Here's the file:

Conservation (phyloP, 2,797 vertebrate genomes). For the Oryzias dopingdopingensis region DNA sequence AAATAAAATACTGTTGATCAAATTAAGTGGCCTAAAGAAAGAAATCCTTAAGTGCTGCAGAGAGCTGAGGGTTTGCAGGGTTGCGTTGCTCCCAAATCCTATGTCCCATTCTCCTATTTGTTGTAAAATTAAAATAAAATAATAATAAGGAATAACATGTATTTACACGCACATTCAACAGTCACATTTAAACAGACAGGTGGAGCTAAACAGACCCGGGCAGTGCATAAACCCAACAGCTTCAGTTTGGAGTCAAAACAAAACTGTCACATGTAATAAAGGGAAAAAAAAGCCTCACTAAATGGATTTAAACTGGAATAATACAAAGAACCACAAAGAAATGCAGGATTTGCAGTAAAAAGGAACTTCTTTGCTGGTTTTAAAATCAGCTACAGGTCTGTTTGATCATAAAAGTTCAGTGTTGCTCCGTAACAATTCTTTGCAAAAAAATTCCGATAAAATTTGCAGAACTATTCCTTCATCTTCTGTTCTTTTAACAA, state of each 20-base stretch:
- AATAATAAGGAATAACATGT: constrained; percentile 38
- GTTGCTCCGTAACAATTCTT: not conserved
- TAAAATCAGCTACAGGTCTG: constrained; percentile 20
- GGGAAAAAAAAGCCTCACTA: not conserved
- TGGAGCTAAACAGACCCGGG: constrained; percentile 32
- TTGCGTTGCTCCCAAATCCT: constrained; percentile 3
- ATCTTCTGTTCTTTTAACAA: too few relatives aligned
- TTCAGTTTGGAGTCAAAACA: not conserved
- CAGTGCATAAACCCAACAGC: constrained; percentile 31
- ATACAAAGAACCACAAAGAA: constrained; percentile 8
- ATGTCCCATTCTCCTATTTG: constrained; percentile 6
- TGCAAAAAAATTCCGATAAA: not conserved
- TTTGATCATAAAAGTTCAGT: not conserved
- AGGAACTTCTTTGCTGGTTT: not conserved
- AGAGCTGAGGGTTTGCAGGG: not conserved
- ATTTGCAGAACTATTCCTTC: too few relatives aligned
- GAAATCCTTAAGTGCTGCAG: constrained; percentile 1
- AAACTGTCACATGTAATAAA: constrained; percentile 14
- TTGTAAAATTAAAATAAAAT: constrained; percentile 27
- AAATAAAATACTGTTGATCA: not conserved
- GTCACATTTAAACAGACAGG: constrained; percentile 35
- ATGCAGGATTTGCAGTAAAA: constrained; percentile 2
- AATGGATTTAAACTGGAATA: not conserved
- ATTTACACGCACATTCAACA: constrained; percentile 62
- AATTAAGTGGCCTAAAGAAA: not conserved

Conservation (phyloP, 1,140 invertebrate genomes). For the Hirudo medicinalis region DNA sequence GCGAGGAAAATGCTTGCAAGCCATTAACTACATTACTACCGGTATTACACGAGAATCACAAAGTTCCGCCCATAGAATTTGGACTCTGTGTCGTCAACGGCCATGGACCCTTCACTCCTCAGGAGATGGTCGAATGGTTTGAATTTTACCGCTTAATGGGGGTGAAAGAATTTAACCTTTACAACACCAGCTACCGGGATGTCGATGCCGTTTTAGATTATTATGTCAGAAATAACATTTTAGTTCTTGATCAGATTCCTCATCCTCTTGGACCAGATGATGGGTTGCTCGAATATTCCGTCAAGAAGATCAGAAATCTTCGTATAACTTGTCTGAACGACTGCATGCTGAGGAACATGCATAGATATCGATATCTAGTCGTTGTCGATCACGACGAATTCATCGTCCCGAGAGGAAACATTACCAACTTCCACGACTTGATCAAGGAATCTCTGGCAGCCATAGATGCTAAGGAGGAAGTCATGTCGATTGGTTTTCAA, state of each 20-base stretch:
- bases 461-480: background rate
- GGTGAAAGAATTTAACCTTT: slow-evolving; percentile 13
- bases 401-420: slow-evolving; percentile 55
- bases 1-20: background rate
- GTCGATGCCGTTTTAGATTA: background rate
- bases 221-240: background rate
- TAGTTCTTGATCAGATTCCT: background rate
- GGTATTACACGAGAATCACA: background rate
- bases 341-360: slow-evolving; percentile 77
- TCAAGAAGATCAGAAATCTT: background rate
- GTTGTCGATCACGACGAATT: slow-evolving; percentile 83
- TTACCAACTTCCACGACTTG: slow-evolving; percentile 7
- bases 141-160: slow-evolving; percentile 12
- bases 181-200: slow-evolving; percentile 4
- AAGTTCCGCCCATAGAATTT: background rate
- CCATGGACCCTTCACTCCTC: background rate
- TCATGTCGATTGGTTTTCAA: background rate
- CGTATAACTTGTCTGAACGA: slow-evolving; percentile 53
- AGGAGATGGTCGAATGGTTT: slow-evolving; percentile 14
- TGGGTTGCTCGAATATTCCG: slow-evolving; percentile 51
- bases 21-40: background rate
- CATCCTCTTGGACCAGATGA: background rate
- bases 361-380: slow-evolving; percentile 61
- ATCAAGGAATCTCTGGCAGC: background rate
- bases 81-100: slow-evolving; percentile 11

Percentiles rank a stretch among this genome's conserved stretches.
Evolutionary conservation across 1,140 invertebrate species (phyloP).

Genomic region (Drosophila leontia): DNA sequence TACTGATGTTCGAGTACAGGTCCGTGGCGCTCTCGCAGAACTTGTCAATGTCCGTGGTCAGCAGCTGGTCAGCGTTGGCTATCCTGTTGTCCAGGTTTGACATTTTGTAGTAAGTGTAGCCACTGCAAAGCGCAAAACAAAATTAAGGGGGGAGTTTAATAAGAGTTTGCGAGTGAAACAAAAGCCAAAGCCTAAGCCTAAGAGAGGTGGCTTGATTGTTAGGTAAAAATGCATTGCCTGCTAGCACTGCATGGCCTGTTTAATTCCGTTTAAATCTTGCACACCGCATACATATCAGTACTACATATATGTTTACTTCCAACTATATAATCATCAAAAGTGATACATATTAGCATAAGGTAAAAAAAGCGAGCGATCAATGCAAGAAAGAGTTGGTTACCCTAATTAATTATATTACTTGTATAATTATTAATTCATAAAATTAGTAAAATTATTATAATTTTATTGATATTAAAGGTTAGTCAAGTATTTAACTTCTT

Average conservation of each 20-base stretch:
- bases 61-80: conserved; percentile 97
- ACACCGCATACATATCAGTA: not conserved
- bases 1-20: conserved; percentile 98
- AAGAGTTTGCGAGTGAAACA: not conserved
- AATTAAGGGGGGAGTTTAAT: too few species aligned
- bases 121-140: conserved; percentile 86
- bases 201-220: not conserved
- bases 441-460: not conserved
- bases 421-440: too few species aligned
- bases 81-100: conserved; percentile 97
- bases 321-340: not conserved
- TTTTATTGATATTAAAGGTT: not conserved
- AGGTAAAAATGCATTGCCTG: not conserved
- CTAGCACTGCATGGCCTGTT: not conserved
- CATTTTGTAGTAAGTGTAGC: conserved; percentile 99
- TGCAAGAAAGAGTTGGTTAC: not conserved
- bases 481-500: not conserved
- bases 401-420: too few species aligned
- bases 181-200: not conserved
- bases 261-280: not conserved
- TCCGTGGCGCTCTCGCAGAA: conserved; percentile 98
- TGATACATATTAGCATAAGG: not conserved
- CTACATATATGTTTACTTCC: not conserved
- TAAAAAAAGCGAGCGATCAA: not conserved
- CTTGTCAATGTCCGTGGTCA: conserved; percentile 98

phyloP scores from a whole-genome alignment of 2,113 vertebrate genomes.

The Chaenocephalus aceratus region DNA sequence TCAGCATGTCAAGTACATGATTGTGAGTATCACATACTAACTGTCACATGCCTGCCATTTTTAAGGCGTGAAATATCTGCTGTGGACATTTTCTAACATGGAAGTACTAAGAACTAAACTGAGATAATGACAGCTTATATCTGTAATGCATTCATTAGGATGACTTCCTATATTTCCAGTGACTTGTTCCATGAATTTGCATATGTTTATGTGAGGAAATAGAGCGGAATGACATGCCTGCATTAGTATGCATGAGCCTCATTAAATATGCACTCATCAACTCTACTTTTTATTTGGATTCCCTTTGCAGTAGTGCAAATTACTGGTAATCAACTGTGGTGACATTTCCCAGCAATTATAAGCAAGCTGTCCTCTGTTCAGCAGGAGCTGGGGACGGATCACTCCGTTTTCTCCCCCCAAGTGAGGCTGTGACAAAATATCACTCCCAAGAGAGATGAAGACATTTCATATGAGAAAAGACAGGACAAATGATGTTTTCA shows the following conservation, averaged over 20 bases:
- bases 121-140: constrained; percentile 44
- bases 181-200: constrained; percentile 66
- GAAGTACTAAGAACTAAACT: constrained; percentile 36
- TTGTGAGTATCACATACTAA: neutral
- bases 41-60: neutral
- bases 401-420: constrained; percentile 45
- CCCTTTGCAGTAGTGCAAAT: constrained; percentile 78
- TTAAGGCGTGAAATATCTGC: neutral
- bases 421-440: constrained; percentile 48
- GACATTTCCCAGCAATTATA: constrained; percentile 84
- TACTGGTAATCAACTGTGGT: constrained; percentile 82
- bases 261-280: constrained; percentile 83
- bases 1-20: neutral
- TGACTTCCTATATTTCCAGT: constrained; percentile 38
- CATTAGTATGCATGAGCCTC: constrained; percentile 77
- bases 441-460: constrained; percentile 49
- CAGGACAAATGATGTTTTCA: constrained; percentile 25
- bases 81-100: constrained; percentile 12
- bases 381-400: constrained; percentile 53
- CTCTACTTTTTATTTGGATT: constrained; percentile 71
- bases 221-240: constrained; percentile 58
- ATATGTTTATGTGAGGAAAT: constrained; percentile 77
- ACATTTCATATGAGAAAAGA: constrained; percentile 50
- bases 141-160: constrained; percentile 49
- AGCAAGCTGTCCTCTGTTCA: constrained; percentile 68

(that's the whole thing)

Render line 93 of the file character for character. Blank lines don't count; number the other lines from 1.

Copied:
- GACATTTCCCAGCAATTATA: constrained; percentile 84